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https://www.duolingo.com/Bricxjo

Pronouncing abbreviations & acronyms

Bricxjo
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So I got to thinking about mojoso, which Duolingo says is from reading the acronym of modern-jun-stila.

I am wondering if for kaj tiel plu or k.t.p. you would pronounce it as kotopo?

for antauxtagmeze or atm. to pronounce as atomo?

posttagmeze or ptm. as potomo?

Tell me what you think please.

1 year ago

9 Comments


https://www.duolingo.com/salivanto
salivanto
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Mojosa is a special case because it's an intentionally created word. A bunch of guys sat around one night and invented it. This is very rare in Esperanto. (As a side note, the English word "cool" is often used differently when borrowed into different languages, so when someone tells you that mojosa means "cool", what they really mean is that it means about what "cool" means in German, but not necessarily what it means in English.)

The abbreviation k.t.p. is routinely pronounced ko to po (but not /kotópo/). I've never heard p.t.m. pronounced po to mo. Somehow "posttagmeze" just seems easier. Same thing with a.t.m. which is usually read as matene.

Then there is "k.e.p." which stands for kiel eble plej. Sometimes I'll go out on a limb and pronounce or write it as kep - but only with other fluent speakers. I've never heard it read as "ko e po". Usually you'd just say "kiel eble plej."

Hopefully someone will post some links which go into more detail.

1 year ago

https://www.duolingo.com/Bricxjo
Bricxjo
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Thanks Thomas. What do you think about the text acronym mdr? mo do ro? And I have seen it as multe da ridoj, mort di rire, and mi mortas di rido (but I would think mi mortas di ridado would make more sense, but I am not sure.)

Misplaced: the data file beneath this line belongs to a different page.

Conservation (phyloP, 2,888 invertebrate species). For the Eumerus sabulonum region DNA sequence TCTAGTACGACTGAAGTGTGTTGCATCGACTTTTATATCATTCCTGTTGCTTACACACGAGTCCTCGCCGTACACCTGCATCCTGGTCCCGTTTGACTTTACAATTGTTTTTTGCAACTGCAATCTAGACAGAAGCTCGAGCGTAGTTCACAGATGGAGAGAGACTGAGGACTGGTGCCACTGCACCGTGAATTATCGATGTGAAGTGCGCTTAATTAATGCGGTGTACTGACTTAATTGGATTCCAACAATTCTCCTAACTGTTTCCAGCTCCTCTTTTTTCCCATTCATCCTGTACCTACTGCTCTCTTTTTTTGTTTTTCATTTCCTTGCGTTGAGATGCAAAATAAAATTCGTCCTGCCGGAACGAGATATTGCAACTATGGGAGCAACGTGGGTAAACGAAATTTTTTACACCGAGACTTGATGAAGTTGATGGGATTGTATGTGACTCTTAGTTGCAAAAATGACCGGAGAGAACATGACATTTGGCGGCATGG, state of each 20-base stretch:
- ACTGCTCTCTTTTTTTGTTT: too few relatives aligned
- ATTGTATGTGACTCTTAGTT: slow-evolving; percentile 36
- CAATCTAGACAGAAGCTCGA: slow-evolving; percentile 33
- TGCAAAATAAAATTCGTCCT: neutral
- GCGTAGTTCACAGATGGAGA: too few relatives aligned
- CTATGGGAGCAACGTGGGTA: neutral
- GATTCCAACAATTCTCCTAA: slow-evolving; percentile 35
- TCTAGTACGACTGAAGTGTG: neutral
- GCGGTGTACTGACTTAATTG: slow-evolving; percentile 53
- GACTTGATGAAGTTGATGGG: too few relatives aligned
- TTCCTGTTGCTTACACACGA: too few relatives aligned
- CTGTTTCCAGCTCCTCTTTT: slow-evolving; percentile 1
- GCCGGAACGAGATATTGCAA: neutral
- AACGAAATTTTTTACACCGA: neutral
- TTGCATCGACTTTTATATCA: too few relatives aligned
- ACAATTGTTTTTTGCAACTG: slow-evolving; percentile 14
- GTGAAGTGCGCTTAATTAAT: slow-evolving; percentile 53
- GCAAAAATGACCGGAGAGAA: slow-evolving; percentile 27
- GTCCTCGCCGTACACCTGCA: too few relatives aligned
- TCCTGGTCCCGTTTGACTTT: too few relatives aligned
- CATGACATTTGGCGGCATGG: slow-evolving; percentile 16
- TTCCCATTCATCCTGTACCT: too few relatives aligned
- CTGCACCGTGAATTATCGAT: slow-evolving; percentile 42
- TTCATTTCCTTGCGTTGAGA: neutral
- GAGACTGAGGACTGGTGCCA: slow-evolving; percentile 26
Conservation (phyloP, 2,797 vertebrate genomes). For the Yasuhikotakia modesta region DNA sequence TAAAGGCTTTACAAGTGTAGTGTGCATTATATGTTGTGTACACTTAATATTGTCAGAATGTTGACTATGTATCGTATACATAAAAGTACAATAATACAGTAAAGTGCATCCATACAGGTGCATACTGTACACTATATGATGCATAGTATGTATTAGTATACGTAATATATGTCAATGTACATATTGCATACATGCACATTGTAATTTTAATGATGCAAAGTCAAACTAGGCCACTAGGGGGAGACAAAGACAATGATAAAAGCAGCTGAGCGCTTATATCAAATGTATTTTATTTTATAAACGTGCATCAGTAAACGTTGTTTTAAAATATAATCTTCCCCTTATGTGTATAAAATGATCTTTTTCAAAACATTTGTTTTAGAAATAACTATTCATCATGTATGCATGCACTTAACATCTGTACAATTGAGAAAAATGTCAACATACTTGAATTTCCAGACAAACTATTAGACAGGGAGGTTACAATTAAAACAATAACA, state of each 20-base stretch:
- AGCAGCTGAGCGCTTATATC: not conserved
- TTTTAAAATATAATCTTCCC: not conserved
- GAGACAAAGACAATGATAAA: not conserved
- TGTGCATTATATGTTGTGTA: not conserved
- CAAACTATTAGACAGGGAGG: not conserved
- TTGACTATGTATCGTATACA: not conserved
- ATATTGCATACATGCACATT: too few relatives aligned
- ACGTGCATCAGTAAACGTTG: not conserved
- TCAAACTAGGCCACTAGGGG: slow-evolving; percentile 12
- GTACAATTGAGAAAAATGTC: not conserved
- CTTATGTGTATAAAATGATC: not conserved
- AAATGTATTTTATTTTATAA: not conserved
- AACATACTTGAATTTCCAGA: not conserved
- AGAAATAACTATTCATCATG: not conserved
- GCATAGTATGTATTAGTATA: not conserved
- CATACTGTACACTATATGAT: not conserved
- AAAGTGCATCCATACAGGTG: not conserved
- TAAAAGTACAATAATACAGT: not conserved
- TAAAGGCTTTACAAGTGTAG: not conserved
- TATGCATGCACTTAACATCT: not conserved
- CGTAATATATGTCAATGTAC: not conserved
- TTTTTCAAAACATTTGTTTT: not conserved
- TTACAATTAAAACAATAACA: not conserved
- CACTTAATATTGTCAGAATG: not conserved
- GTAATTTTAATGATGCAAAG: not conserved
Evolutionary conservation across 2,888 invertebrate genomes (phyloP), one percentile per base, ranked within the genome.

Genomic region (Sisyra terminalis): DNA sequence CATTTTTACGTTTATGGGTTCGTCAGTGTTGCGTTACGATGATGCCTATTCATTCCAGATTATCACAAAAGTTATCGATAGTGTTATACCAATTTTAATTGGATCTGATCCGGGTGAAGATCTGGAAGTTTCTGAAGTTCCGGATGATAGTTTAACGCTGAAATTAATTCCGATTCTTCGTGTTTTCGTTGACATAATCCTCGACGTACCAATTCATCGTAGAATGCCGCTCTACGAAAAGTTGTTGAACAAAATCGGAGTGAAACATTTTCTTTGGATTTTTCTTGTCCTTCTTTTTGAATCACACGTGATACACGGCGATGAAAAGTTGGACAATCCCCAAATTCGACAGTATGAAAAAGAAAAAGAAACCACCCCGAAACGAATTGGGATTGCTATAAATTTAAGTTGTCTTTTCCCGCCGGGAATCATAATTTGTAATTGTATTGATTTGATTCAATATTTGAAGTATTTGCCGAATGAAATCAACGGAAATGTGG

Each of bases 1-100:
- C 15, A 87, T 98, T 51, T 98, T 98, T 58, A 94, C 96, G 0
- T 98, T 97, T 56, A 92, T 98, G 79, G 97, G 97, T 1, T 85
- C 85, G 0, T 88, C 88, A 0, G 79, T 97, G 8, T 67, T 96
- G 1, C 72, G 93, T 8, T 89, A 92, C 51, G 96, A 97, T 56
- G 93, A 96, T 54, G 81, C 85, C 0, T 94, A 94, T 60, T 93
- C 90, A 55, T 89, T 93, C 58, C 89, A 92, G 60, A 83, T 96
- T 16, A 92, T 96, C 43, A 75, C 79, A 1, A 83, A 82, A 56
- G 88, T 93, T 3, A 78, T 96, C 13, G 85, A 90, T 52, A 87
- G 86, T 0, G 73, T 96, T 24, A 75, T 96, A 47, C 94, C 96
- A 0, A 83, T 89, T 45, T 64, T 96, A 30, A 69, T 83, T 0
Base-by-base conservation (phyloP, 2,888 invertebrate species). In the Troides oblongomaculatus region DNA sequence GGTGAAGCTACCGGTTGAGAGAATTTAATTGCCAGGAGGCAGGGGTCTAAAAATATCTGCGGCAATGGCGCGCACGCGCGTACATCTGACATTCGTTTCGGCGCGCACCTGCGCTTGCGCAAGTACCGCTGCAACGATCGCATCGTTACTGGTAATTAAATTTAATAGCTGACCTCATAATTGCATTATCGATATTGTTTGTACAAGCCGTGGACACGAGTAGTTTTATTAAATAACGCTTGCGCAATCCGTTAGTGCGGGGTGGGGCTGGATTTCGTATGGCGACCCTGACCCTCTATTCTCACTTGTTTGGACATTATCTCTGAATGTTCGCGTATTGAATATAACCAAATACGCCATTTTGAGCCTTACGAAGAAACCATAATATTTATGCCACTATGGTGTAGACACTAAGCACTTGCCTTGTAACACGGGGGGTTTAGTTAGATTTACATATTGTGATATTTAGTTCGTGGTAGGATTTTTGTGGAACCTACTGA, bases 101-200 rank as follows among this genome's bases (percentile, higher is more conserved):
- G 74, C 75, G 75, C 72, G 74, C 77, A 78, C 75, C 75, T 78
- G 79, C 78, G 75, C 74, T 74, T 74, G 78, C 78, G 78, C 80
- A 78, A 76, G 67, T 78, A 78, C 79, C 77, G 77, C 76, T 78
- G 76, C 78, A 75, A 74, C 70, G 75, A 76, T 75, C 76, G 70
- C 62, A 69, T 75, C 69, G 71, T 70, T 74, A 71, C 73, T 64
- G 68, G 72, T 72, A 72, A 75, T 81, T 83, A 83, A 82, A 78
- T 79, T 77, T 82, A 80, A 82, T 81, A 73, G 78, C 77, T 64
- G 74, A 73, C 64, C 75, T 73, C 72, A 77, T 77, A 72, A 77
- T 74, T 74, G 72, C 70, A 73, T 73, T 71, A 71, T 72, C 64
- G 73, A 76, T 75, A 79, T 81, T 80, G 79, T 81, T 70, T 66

What is the difference between rido and ridado?

Thanks again, you rock!

1 year ago

https://www.duolingo.com/salivanto
salivanto
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I can't believe I forgot about evosa, which means ege interesa.

It's about the same as the difference between laughter and a laugh. "Ridado" is defined as "Daŭra, opa rido".

I think of mdr as "... mortas de rido" and taken from French. (I first encountered it in French.) It seems a good number insist that it's "multe da ridoj" and is a literal translation of LOL (which in my book means "laughing out loud" and not "lots of laughs" ) -- which all goes to show you that Esperanto isn't the only language with this problem.

1 year ago

https://www.duolingo.com/ionasky
ionasky
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Evosa = ege interese. Lol, or should i say MDR!!!

1 year ago

https://www.duolingo.com/jdroege

Salivanto's remarks match everything I have ever run into. Ko to po and mojosa are the only ones I use. You can use any you want, just be prepared to have to explain!

1 year ago

https://www.duolingo.com/ionasky
ionasky
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Agreed, you certainly see them written down much more often than said though. Mo do ro, may eventually become so widely spread that it will be fully in the lexicon - in fact i expect it will given how prevalent the other language equivalents are. I hear ko to po about as often as i hear kaj tiel plu but personally i definitely prefer the latter.

1 year ago

https://www.duolingo.com/salivanto
salivanto
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The first time I heard ko to po pronounced like that, I thought to myself "how hard is it to say kaj tiel plu?" It's only one extra syllable.

We do say "double you double you double you" instead of the shorter "world wide web" - so shortness can't be all that's going on here.

1 year ago

https://www.duolingo.com/Bricxjo
Bricxjo
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In that same vein, wouldn't tototo be shorter than tut-tera teksajo. And a bit of fun too.

1 year ago

https://www.duolingo.com/salivanto
salivanto
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to to to was the normal way to say it -- but in 2017 that feels like a blast from the past.

1 year ago